Provably Secure and Practical Onion Routing

Michael Backes, Ian Goldberg, Aniket Kate, and Esfandiar Mohammadi.
In Proceedings of 25th IEEE Computer Security Foundations Symposium (CSF '12).


The onion routing network Tor is undoubtedly the most widely employed technology for anonymous web access. Although the underlying onion routing (OR) protocol appears satisfactory, a comprehensive analysis of its security guarantees is still lacking. This has also resulted in a significant gap between research work on OR protocols and existing OR anonymity analyses. In this work, we address both issues with onion routing by defining a provably secure OR protocol, which is practical for deployment in the next generation Tor network.

We start off by presenting a security definition (an ideal functionality) for the OR methodology in the universal composability (UC) framework. We then determine the exact security properties required for OR cryptographic primitives (onion construction and processing algorithms, and a key exchange protocol) to achieve a provably secure OR protocol. We show that the currently deployed onion algorithms with slightly strengthened integrity properties can be used in a provably secure OR construction. In the process, we identify the concept of predictably malleable symmetric encryptions, which might be of independent interest. On the other hand, we find the currently deployed key exchange protocol to be inefficient and difficult to analyze and instead show that a recent, significantly more efficient, key exchange protocol can be used in a provably secure OR construction.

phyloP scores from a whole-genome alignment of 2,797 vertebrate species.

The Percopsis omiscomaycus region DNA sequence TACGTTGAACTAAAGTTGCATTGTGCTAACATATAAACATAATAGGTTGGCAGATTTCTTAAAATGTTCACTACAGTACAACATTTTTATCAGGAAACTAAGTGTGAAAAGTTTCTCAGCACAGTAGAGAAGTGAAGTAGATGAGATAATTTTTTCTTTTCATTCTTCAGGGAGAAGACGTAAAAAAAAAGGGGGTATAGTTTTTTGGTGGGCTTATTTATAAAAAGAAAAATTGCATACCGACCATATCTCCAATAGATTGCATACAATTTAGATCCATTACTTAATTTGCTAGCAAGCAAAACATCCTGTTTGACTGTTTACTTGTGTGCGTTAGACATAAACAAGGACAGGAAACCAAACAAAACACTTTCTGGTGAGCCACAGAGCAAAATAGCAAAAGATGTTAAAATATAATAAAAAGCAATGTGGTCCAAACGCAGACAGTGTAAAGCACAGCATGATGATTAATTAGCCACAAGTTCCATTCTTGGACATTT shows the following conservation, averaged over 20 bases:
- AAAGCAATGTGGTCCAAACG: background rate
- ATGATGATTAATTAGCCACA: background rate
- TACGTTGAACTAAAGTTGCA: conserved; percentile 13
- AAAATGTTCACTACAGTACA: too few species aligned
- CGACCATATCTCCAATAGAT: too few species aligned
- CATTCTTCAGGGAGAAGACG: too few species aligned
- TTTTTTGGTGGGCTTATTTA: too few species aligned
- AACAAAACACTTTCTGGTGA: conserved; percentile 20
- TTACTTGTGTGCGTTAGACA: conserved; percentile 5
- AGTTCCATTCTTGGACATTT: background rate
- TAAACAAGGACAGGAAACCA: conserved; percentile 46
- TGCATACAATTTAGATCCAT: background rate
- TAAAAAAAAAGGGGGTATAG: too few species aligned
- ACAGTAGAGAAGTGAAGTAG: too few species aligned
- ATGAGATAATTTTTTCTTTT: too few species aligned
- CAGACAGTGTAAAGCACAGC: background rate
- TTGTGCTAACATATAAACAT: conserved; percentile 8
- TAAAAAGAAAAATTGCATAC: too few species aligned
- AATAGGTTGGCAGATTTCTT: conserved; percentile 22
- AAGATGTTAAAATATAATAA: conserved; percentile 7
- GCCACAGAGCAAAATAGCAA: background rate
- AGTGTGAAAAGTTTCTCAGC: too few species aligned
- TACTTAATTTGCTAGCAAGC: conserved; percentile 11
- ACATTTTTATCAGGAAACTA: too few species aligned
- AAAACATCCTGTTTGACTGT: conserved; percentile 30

In addition, our definition greatly simplifies the process of analyzing OR anonymity metrics. We define and prove forward secrecy for the OR protocol, and realize our (white-box) OR definition from an OR black-box model assumed in a recent anonymity analysis. This realization not only makes the analysis formally applicable to the OR protocol but also identifies the exact adversary and network assumptions made by the black box model.

Files available online

An earlier version can be found in the IACR ePrint archive (2011/308), 2012.

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